A new study on the generosity of Americans revealed that the most religious states in the U.S. are also the most generous; while the states with the least religious residents have, correspondingly, the lowest donation rates. According to the study, which was conducted by The Chronicle of Philanthropy, the five most generous states were Utah, Mississippi, Alabama, Tennessee, and South Carolina. A Time.com article reports why Utah tops the list:
Four of Utah’s cities headed up the list of U.S. metropolitan areas when it comes to percentage of discretionary income given to charity. Households in Provo, Utah, give away the most as a percentage — 13.9% of discretionary income. For the state as a whole, 10.6% of Utah’s discretionary income goes to charity, well ahead of second-place Mississippi at 7.2%. The state’s giving nature largely comes from its sizable Mormon population, a faith that heavily emphasizes tithing of at least 10%.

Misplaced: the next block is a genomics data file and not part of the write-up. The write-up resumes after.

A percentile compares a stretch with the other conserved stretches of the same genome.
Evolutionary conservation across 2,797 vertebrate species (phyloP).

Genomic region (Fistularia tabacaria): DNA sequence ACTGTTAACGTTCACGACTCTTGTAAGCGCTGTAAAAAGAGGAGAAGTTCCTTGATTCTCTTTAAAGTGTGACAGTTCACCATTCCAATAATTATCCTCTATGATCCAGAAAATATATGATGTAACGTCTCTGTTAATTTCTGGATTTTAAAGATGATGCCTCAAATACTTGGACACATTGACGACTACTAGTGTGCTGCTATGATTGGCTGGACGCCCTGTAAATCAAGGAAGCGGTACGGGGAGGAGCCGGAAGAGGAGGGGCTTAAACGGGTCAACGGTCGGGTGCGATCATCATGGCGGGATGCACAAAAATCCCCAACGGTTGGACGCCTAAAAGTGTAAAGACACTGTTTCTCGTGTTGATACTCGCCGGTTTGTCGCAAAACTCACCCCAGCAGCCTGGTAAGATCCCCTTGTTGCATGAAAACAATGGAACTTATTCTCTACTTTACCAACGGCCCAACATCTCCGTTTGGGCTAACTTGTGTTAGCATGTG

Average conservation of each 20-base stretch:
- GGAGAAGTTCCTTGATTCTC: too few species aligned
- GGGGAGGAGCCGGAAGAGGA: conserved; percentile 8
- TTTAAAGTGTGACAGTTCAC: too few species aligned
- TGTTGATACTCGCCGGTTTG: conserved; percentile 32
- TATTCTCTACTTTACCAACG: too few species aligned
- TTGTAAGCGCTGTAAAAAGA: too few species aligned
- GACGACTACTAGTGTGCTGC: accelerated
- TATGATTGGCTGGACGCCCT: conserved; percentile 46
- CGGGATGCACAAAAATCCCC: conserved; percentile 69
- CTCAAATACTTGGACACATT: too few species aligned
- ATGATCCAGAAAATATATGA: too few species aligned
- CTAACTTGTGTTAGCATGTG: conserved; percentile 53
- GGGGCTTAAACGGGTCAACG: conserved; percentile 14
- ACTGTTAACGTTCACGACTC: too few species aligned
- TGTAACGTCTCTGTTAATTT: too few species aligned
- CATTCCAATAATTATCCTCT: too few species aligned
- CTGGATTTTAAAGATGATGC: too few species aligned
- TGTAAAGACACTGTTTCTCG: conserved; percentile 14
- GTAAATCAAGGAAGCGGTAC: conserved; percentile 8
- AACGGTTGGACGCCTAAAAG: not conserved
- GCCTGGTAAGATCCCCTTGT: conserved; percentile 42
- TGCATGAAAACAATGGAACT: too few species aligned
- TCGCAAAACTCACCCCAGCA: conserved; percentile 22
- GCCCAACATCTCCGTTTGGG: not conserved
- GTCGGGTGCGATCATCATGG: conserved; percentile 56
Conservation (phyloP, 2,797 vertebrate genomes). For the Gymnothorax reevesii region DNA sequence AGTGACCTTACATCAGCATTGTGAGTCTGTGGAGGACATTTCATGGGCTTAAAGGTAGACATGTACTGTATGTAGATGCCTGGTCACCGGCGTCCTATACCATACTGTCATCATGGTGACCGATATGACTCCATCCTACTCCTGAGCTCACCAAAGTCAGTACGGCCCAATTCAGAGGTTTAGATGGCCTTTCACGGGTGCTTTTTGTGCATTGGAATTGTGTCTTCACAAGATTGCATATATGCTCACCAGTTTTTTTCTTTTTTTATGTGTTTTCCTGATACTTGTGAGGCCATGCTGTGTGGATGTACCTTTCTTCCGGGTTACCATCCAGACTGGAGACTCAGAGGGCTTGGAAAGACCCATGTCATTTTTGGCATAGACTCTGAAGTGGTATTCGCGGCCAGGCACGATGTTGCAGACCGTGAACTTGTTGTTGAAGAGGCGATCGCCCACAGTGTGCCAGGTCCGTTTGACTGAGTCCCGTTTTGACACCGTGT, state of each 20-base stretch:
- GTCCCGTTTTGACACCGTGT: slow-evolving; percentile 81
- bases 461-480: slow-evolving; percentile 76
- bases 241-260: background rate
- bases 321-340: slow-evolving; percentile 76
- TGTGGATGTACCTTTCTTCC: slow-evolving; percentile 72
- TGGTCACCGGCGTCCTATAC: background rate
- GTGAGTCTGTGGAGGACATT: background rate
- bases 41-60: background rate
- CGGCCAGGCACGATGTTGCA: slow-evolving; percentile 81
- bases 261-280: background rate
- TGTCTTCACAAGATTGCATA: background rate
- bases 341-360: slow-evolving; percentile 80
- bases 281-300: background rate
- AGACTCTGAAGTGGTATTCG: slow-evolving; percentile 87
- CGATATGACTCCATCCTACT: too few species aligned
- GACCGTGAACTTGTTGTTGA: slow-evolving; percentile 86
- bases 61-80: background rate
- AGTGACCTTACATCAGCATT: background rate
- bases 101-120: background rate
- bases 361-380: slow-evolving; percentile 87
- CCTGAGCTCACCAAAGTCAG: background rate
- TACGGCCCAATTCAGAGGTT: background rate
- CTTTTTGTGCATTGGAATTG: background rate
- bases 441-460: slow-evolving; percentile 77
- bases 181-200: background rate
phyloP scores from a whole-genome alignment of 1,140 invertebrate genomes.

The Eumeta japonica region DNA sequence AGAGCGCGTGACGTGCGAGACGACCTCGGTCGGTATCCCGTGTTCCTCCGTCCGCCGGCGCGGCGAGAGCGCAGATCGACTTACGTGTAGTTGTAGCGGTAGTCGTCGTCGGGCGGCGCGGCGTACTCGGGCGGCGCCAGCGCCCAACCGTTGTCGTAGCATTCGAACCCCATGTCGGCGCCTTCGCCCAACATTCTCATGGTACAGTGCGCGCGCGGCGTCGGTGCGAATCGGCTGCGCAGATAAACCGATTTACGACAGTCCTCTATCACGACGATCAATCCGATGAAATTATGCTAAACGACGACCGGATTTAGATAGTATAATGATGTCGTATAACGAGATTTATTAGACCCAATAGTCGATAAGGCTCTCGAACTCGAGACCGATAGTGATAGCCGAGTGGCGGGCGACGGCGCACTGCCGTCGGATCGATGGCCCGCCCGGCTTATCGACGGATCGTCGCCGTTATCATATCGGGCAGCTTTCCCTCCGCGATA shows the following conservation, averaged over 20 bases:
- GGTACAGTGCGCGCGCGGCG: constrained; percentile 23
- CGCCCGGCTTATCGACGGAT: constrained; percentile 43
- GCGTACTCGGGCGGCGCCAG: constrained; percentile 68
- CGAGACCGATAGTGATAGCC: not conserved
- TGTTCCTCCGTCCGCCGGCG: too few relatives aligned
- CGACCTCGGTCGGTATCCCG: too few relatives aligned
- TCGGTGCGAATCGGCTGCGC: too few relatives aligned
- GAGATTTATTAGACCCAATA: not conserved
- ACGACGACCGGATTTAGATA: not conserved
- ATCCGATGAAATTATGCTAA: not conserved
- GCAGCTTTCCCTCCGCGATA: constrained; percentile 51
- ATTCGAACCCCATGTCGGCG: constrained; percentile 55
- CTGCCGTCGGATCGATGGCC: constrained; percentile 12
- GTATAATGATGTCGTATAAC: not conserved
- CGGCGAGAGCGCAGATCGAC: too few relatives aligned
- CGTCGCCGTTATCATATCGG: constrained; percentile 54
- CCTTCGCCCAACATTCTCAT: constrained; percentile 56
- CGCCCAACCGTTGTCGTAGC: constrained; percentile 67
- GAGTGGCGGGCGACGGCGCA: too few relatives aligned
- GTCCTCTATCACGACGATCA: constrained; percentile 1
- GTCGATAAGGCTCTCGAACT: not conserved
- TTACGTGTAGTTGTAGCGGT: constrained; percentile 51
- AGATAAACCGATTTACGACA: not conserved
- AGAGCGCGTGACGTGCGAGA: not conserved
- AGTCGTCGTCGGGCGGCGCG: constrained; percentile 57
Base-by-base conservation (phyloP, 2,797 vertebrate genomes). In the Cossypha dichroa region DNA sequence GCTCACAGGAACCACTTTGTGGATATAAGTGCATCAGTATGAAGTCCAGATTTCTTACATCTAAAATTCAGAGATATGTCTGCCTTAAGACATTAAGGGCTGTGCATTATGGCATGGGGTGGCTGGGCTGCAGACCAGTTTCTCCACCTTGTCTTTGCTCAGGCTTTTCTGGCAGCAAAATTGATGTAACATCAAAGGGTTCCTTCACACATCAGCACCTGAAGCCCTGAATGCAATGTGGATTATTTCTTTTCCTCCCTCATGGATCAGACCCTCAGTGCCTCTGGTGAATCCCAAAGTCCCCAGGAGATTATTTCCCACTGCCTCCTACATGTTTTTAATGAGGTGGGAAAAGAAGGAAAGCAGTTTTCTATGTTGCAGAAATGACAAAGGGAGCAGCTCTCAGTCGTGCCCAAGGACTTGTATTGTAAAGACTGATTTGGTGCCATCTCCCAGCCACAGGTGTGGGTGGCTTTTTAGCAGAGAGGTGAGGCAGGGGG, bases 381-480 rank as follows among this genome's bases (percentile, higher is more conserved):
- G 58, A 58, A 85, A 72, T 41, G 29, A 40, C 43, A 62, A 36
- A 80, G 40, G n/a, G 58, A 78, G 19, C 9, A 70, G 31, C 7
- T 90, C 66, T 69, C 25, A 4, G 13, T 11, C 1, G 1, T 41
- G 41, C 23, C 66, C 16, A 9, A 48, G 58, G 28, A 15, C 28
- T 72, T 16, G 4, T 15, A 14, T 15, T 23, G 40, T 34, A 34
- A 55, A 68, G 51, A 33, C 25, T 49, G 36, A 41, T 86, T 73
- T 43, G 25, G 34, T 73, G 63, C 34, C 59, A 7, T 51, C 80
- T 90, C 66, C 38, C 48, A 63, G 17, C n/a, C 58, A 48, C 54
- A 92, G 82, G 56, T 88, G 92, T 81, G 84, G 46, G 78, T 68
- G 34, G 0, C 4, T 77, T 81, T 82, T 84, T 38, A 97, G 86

Alan Wolfe, a political science professor at Boston College, pointed out that other states are generous as well, just in a different way. “People in less religious states are giving in a different way by being more willing to pay higher taxes so the government can equitably distribute superior benefits, and the distribution is based purely on need, rather than religious affiliation or other variables,” he said.
The word “charity” is now synonymous with the sharing of resources with the needy; but its original meaning is “caring” or gift of love. So how do you become a truly charitable individual?
When children learn about charitable actions at home, the act of giving becomes ingrained into their nature and can have a lasting effect. Since there are many ways to give, whether it’s through volunteering time or donating items to online auctions for charity from communities like eBay Giving Works, the important part is that you are giving in the first place.
(Info from How Religious Affiliation Affects Charitable Giving, Time, Aug. 21, 2012)